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6PR Mornings with Gareth Parker


E&OE Subjects: Borders, age of criminal responsibility, paid pandemic leave

GARETH PARKER: On the line, the Attorney-General Christian Porter. Good morning.

ATTORNEY-GENERAL: Morning Gareth. How are you?

GARETH PARKER: I'm okay. Thank you for your time. So the border case with Clive Palmer is tipped very much in the balance or it's in the balance. Can I talk about the politics of this to start with? It seems clear to me that the McGowan Government's hard border policy is about the most popular public policy measure I think I can recall in all my years covering politics. If in fact this High Court challenge succeeds, aren't you going to be held responsible by West Australians, you and the Federal Government, for intervening in this case, providing expert witnesses to argue against it?

ATTORNEY-GENERAL: Well, maybe we'll start at the beginning. So, the hearings that have been held over the last couple of days were in the Federal Court and they are to determine matters of fact and those matters of facts will be written up as a judgment of the Federal Court judge and then used by the High Court at a later point in time, which could be August or more likely, I would say, September or October, where the High Court will consider those facts in light of what it actually says in the Constitution and determine the constitutionality of the present position. And the present position may change between now and when the High Court ultimately gets to hear this matter as it has changed from the time when the borders were first closed to the point in time when the action was taken to the point in time now where the facts are being heard in the Federal Court. So there's some considerable time to go in all of this. Like, this isn't a decision that's going to be made tomorrow, far from it. But as to your ‘who is responsible or not responsible’, things are either constitutional or they're not, and every citizen has a right to argue that the Government has done something which is not constitutional, whether that's a state government or local government or a federal government. That's one of the absolutely defining parts of our free and open democratic system. So, we aren't arguing for either side. We are, at the Commonwealth, a middle man, if you like, who is there to provide expert evidence, to inform the court, and to offer observations about what the facts are through our medical experts, just like WA does, and then offer observations to the court about how those facts relate to the words of the Constitution and the constitutionality of the situation. But the situation is either constitutional or it's not, and ultimately, the High Court determines that.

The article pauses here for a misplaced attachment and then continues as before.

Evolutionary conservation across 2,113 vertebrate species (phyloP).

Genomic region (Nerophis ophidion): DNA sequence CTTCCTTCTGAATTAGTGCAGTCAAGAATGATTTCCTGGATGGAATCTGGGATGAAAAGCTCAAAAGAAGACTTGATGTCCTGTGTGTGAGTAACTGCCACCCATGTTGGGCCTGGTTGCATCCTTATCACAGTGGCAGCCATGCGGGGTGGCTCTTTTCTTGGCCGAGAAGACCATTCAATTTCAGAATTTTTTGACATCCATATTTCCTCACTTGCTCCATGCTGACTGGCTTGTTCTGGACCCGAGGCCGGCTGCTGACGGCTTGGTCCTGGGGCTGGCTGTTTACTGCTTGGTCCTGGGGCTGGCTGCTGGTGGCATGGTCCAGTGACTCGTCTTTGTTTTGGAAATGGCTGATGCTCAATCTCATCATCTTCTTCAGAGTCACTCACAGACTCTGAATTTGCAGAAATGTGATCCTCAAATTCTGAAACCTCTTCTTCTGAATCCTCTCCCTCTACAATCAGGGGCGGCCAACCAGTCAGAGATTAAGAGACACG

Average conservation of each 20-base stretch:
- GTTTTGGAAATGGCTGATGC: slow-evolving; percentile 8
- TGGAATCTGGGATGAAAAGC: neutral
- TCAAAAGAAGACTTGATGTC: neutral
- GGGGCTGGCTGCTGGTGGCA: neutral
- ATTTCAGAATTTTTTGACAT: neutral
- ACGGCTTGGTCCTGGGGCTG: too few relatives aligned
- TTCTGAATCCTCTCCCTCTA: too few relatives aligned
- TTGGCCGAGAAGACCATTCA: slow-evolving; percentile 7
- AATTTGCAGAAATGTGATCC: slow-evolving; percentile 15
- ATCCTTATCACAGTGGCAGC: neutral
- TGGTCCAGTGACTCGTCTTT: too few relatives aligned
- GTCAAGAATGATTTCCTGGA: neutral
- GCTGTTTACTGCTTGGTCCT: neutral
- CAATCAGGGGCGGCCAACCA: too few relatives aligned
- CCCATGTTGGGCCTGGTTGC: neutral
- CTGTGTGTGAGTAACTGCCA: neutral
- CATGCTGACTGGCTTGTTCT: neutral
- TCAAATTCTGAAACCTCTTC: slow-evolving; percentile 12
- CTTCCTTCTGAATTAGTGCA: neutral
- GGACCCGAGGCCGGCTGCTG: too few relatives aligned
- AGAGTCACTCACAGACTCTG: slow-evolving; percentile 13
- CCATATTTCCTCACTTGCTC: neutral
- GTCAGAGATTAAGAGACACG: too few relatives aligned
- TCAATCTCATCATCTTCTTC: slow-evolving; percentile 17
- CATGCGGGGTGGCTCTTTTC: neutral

ATTORNEY-GENERAL: Now, that's going to take some time.


ATTORNEY-GENERAL: That's not something that anyone is responsible for. It's either constitutional or it's not.

GARETH PARKER: The Commonwealth's intervention rather suggests that the Commonwealth believes that the West Australian Government's current position is not constitutional.

ATTORNEY-GENERAL: Well, I think that there are good and strong arguments to suggest that that may be an outcome in this case. I mean, for instance, yesterday in the Federal Court, there was evidence offered by the Western Australian Chief Medical Officer, by medical experts from the Commonwealth. They noted things such as the fact that there is a less than 1 per cent chance of the virus re-entering WA, whether the state borders are closed to everyone or whether the borders are opened to those states where there is no or very low community transmission. So, like in the last 24 hours, Northern Territory, South Australia, Tasmania and the ACT have the same number or a lower number of active cases than WA. And for complete clarity, in assisting the court through our medical evidence in the last couple of days, we have said it makes sense to close the borders to Victoria with the circumstances that presently exist there but that it is less proportional and makes less sense for WA, for instance, to close its borders to South Australia when each jurisdiction has very, very low rates of community transmission and no community transmission and very low rates of active cases. So, that's a conclusion I would imagine the court would draw irrespective of who was appearing, but the Commonwealth has a responsibility as a middleman in these matters to assist the court with observations of fact, medical expertise and evidence and observations of law.


ATTORNEY-GENERAL: The problem all of this is its complete all or nothing approach, right…


ATTORNEY-GENERAL: …which is- and if you maintain an all or nothing approach, then you run a very high risk that you will have the High Court determine against you in the long run, which might be October or whenever, other states have run less of an all or nothing approach. And so, those individuals in Queensland that challenged the Queensland border closure, they withdrew their challenge because there was a compromise reached. But the more uncompromising and total your approach, the higher the risk that that uncompromising approach will be found to be unconstitutional and-